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Molecular Endocrinology

Year: 2010  |  Volume: 24  |  Issue: 5  |  Page No.: 930 - 940

Suppression of ER{alpha} Activity by COUP-TFII Is Essential for Successful Implantation and Decidualization

D. K Lee, I Kurihara, J. W Jeong, J. P Lydon, F. J DeMayo, M. J Tsai and S. Y. Tsai

Abstract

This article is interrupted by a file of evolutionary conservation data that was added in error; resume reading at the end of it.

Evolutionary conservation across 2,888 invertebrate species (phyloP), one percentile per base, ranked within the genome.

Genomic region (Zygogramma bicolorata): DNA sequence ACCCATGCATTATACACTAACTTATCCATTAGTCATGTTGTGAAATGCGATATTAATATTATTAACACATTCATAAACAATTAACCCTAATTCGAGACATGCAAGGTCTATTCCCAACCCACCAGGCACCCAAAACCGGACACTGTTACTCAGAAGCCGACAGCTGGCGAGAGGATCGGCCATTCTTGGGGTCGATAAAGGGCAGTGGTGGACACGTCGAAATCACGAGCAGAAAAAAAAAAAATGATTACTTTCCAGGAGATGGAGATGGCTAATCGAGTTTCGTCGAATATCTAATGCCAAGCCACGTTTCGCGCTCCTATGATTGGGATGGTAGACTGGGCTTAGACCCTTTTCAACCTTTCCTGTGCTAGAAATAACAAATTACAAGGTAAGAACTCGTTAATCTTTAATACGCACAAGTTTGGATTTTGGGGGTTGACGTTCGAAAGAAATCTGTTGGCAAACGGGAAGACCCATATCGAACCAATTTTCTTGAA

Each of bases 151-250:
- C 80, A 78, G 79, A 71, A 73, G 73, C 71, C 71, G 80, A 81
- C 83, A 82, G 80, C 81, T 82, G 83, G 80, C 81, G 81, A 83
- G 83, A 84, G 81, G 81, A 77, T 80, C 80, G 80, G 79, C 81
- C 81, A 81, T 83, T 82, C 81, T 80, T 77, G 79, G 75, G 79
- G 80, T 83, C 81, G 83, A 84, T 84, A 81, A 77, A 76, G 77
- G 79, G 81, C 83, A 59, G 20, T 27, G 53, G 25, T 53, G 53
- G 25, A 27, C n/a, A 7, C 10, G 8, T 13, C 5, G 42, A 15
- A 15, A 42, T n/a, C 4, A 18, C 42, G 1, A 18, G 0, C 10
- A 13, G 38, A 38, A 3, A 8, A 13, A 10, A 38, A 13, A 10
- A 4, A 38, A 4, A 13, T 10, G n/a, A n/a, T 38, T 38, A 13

Synchrony between embryo competency and uterine receptivity is essential for successful implantation. Mice with ablation of chicken ovalbumin upstream promoter-transcription factor II (COUP-TFII) in the uterus (PRCre/+;COUP-TFIIflox/flox) exhibit implantation defects and increased estrogen receptor (ER) activity in the luminal epithelium, suggesting high ER activity may disrupt the window of uterine receptivity. To determine whether increased ER activity in the PRCre/+;COUP-TFIIflox/flox uterus is the cause of defective implantation, we assessed whether inhibition of ER activity could rescue the PRCre/+;COUP-TFIIflox/flox uterine implantation defect. ICI 182,780 (ICI), a pure ER antagonist, was administered to PRCre/+;COUP-TFIIflox/flox mutant and COUP-TFIIflox/flox control mice during the receptive period, and the number of implantation sites was examined. COUP-TFIIflox/flox control mice treated with oil or ICI showed the normal number of implantation sites. As expected, no implantation sites were observed in PRCre/+;COUP-TFIIflox/flox mutant mice treated with oil, consistent with previous observations. In contrast, implantation sites were greatly increased in ICI-treated PRCre/+;COUP-TFIIflox/flox mutant mice, albeit at a reduced number in comparison with the control mice. ICI treatment was also able to restore the expression of Wnt4 and bone morphogenetic protein 2, important for endometrial decidualization in the PRCre/+;COUP-TFIIflox/flox mutant mice. To confirm that the rescue of embryo attachment and decidualization is a consequence of a reduced ER activity upon ICI treatment, we showed a reduction of the expression of ER target genes in PRCre/+;COUP-TFIIflox/flox mutant mice. Because COUP-TFII was also shown in our laboratory to be important for placentation during pregnancy, we asked whether ICI treatment could also rescue the placentation defect to allow full-term pregnancy in these mice. We found that whereas mice were born in COUP-TFIIflox/flox control mice given ICI, no pups were born in the PRCre/+;COUP-TFIIflox/flox mutant mice, suggesting that the increased ER activity is not the reason for placentation defects. These results demonstrate that during the periimplantation period, COUP-TFII regulates embryo attachment and decidualization through controlling ER activity. However, COUP-TFII expression is still required in the postimplantation period to facilitate placentation.

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